March 2017

The first time Łukasz Ostalski and Paweł Wysoczański appeared at Ekran was in 2015 at the 7th Toronto Polish Film Festival.  Ostalski’s diploma film from the Gdynia Film School, The Mother (Matka), had made its Canadian debut and Wysoczański screened his feature length documentary Jurek, about famed high altitude and mountain climber, Jerzy Kukuczka.

Fast forward one year later and the Polish filmmakers returned to Toronto. However, this time they were not specifically invited by Ekran but by the Consulate General of the Republic of Poland in Toronto.  After viewing their films and meeting Ostalski and Wysoczański at Ekran in 2015, the Consulate had the filmmakers return to Toronto to be supervisors in a workshop teaching youth students from Polish language schools on how to create their very first films.

This project, called “We the Poles”, had Ostalski and Wysoczański guide students through the filmmaking process. The films made are about Polish immigrants coming to Canada. The students also happen to be Canadian born and raised children of Polish immigrants.

Both filmmakers were elated to work with their Polish-Canadian students.  When Wysoczański reflected on the experience he smiled and said, “My student created a short animation about Polish Scouts in Canada. It’s incredibly funny. You have to believe me; South Park has nothing on this film. But in all seriousness, my student is so gifted.  I truly believe that he will have a career in filmmaking one day.”

Ostalski and Wysoczański were both very impressed by the creativity, talent and enthusiasm that their students shared.  Ostalski’s students were two 14 year old females who made a sci-fi thriller which they wrote, directed and acted in. He was excited when looking back at the experience working with his students and also hopeful that they will further pursue filmmaking in their future.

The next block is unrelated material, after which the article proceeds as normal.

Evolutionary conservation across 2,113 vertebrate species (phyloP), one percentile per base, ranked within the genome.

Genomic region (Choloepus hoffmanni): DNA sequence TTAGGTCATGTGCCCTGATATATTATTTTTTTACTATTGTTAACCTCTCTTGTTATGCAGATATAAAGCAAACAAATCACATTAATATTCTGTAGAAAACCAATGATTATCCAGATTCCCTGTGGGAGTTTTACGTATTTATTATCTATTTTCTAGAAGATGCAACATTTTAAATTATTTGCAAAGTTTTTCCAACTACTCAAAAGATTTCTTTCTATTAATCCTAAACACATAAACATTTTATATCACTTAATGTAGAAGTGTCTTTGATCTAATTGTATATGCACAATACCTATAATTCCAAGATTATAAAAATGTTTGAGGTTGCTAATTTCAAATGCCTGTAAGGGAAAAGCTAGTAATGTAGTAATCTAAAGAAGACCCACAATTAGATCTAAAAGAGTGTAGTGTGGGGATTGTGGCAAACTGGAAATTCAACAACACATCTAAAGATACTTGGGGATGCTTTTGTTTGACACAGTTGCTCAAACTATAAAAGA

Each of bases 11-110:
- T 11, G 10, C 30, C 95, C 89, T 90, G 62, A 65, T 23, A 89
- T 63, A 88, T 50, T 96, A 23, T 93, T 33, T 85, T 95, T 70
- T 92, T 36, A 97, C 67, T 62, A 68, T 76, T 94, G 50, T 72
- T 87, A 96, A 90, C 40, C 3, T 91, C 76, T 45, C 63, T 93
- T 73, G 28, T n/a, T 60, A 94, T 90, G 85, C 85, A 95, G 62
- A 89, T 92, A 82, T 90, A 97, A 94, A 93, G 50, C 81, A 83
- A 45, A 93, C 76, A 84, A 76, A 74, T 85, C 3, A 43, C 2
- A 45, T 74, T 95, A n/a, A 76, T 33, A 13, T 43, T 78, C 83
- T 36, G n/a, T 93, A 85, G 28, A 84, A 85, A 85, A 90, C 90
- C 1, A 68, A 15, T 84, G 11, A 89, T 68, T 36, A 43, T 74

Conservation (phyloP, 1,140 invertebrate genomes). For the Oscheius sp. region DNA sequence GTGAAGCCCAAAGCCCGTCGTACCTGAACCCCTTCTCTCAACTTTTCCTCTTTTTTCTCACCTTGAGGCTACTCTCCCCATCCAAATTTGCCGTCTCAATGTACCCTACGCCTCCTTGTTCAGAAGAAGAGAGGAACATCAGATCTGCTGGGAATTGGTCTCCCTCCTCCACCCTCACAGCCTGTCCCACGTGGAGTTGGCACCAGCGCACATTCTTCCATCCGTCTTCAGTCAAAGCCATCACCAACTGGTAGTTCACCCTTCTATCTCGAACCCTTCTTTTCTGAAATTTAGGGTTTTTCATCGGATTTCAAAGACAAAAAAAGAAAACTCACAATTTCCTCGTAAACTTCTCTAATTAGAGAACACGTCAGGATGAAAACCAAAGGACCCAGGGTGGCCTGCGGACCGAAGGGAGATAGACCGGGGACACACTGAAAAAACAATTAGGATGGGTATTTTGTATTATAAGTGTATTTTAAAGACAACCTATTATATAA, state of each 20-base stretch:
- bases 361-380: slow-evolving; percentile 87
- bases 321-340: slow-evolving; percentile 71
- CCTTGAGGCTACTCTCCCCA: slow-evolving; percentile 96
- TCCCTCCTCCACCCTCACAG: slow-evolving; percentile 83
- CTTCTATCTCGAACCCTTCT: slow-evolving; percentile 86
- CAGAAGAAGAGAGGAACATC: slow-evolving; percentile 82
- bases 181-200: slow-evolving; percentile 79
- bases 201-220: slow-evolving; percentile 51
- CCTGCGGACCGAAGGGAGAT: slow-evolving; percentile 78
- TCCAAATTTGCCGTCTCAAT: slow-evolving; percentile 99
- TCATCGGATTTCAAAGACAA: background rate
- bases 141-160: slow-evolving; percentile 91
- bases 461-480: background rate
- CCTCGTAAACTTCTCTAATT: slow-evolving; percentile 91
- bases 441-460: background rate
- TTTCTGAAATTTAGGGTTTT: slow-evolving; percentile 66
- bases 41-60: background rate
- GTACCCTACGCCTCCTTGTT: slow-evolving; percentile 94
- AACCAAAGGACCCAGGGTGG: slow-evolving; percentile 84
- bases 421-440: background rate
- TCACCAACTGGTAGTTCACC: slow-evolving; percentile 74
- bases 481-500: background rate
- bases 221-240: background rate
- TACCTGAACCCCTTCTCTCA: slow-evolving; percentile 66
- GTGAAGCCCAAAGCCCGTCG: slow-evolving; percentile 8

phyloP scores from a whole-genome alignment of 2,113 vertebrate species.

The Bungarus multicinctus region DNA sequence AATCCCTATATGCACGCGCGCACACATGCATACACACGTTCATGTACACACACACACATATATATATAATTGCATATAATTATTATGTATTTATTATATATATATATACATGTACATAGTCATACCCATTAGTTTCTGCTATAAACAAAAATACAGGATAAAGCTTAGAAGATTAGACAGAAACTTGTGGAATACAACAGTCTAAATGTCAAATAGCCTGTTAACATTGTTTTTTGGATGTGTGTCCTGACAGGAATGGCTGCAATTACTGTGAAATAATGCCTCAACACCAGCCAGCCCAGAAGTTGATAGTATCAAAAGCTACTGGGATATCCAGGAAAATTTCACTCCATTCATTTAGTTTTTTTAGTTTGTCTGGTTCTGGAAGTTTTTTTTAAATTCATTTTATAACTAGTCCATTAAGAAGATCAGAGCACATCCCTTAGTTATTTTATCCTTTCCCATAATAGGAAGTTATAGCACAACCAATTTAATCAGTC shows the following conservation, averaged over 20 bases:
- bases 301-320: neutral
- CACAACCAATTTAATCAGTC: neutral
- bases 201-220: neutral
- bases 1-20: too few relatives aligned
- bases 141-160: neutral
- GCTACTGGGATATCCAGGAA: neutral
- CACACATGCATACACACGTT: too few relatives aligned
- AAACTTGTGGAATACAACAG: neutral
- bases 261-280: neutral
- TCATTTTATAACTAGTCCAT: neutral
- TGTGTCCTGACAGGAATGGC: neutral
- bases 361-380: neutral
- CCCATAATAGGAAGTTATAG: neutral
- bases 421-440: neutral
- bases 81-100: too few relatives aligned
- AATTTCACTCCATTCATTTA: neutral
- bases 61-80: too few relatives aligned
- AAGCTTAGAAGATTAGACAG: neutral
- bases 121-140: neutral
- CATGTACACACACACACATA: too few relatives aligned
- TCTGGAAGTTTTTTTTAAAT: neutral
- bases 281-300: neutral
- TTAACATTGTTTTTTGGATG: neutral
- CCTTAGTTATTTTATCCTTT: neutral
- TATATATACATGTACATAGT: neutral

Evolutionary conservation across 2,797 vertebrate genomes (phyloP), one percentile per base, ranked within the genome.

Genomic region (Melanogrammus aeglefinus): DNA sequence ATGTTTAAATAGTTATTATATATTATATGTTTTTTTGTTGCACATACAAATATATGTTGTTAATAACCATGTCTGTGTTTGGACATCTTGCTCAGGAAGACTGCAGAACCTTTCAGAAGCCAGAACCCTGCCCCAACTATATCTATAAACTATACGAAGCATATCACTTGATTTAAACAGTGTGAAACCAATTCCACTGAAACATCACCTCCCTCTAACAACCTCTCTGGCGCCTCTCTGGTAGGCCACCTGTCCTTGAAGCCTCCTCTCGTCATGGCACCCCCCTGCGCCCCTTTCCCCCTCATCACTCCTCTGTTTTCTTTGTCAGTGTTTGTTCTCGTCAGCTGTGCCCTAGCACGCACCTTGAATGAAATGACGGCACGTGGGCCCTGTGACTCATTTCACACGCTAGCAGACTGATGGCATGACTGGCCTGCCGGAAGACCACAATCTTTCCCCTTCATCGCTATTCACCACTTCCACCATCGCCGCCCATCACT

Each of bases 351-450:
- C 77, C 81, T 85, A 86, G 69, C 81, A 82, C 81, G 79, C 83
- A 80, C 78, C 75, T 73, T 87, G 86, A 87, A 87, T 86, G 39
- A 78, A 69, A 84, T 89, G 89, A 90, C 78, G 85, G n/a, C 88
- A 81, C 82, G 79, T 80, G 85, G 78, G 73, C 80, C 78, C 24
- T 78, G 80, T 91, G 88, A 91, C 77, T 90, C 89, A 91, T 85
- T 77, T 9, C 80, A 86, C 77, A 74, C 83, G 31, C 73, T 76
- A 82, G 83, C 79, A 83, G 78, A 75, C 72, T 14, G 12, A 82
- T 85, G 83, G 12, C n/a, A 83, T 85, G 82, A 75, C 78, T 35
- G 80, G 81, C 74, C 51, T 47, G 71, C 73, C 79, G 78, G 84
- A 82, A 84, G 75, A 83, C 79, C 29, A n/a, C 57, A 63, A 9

Ostalski: “I think that this workshop opened the students’ eyes to the world of filmmaking. We taught them that the first requirement of making a film is an idea.  That’s the most important element and it was great to show them how step by step they could actually develop that initial idea into a movie.  To watch these kids absorb the experience and the knowledge we were able to share with them was definitely an incredible feeling.”

Wysoczański: “Both Lukasz and I made our first films when we were in high school.  I remember my first student film like it was yesterday.  I made it when I was 14. That was so many years ago but I won’t ever forget that experience.  It inspired me to become the filmmaker I am today”.

Currently Ostalski is in research and development for his next film, which will be a crime story that takes place in Poland.  He has also been directing a television drama in Warsaw and finished screening the feature drama Nowy świat (New World), a film about immigrants facing personal conflicts in today’s Poland.

Wysoczański is currently in production for his next feature documentary about Polish missionaries and doctors working in developing countries.  During the time of this interview, he’d just returned from filming in Papua, New Guinea.

Never did these filmmakers imagine that one day they would be teaching their craft to Polish-Canadian students in Toronto.  But as Wysoczański said, “That’s the best part of working in the film industry.  You never really know what the future will bring”. 

For more information on Łukasz Ostalski click here or IMDB.

For more information on Paweł Wysoczański  click here or IMDB.